2010 Victory Cross Country & Cross Roads - Core Cruisers

New Victory baggers cross high comfort with high performance

How's this for a pair of fun baggers? Victory expands its 2010 touring lineup into the hot-selling "hard-bagger" segment with two new cruisers: the fully faired Cross Country and windscreen-equipped Cross Roads. These are not stripped-down versions of the Vision luxo-tourer; they're based on an all-new chassis optimized for more athletic, light-duty touring.

Victory claims the Cross twins will be the lightest and best-handling hard baggers on the market thanks to its proprietary CORE chassis technology. The aluminum frame consists of separate sandcast, hollow front and rear sections that together are significantly lighter and stiffer than the steel-tubed competition. Hanging the engine as a stressed member further increases rigidity, and also provides class-leading cornering clearance and an exceptionally low center of gravity.

Styling is distinctly modern, highlighting Victory's signature smooth, flowing lines. The 765-pound Cross Country utilizes a fork-mounted fairing said to have been perfected in the wind tunnel to provide maximum wind and rain protection. This fairing also contains an extensive instrument and audio package, complete with analog speedo and tach, digital multi-function-display trip computer, and a standard AM/FM stereo (with optional iPod or satellite-radio capabilities). The lighter, 745-lb. Cross Roads gets a simplified cockpit (no tach, audio or trip computer), and substitutes a removable Lexan windscreen for wind-in-your-face versatility.

Both models share the same massive, class-leading 21.3-gallon hard saddlebags (25 percent larger than Harley-Davidson's Street Glide). Crash bars are standard equipment-simple tubular pieces for the Cross Roads; highly stylized forged wings for the Cross Country. Ergonomically both bikes are identical, with the lowest seat height in the class (26.25 inches), the longest floorboards (18 inches) and adjustable-height handlebars. Attractive, hollow-spoke "Roulette" wheels hold each up.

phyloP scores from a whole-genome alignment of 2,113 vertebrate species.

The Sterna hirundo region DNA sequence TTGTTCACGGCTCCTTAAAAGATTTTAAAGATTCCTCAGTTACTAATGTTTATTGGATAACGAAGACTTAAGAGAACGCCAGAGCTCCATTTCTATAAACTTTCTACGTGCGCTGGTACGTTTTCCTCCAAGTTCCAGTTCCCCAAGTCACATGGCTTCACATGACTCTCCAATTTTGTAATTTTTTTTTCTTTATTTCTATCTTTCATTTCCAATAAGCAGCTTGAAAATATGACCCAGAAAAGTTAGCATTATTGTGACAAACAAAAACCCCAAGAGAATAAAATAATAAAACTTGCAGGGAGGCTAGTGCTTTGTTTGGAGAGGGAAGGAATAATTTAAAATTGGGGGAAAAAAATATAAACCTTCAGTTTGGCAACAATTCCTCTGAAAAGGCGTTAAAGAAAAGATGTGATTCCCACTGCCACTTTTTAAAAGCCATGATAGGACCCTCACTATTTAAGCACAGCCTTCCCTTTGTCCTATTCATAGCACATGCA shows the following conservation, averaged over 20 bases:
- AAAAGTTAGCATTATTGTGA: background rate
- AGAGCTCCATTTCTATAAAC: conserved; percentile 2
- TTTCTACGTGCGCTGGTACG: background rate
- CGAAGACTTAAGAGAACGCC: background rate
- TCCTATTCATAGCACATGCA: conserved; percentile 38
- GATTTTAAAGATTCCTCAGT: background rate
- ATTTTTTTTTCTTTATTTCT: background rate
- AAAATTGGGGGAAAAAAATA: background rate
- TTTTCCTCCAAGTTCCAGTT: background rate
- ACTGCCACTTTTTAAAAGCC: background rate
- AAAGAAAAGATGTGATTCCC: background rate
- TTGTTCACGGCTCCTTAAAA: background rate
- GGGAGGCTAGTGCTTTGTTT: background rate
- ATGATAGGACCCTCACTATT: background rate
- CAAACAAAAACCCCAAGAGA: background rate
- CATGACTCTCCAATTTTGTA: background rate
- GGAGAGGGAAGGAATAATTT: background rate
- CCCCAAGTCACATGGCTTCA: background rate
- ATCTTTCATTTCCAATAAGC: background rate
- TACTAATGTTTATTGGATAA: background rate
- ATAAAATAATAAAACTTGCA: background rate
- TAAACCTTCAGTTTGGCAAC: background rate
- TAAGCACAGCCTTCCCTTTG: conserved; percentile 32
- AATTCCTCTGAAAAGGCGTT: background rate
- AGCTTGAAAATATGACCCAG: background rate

Victory's Freedom 106 cubic-inch V-twin provides power for both bikes. Featuring a self-adjusting cam chain and hydraulic lifters, and counterbalanced to quell vibes, the SOHC, four-valve, 50-degree twin produces a claimed 92 horsepower and 109 lb.-ft. of torque. A six-speed overdrive transmission translates torque into forward motion, delivered via a carbon-fiber-reinforced drive belt. Suspension comes straight from the Vision, a 43mm cartridge fork and an air-adjustable rear shock.

Solid Black and Solid Midnight Cherry are standard colors; an optional Black/Graphite with Extreme Skulls graphics applies to the Cross Country only. Pricing has not yet been finalized, but both Cross bikes will come in well under the $18,999 Vision Street when they appear in dealerships in December. These two new bikes will be great additions to the hard-bagger category, and more evidence of Victory's willingness to push the performance and style boundaries in the cruiser category. Kudos to the "New American Motorcycle" manufacturer for giving touring riders all the features and benefits they demand in a fresh, innovative, non-derivative machine.

The Cross Roads features a quick-release windscreen in place of the Cross Country's full fairing. Taller and shorter accessory windshields and lower wind deflectors will be offered through Pure Victory Gear.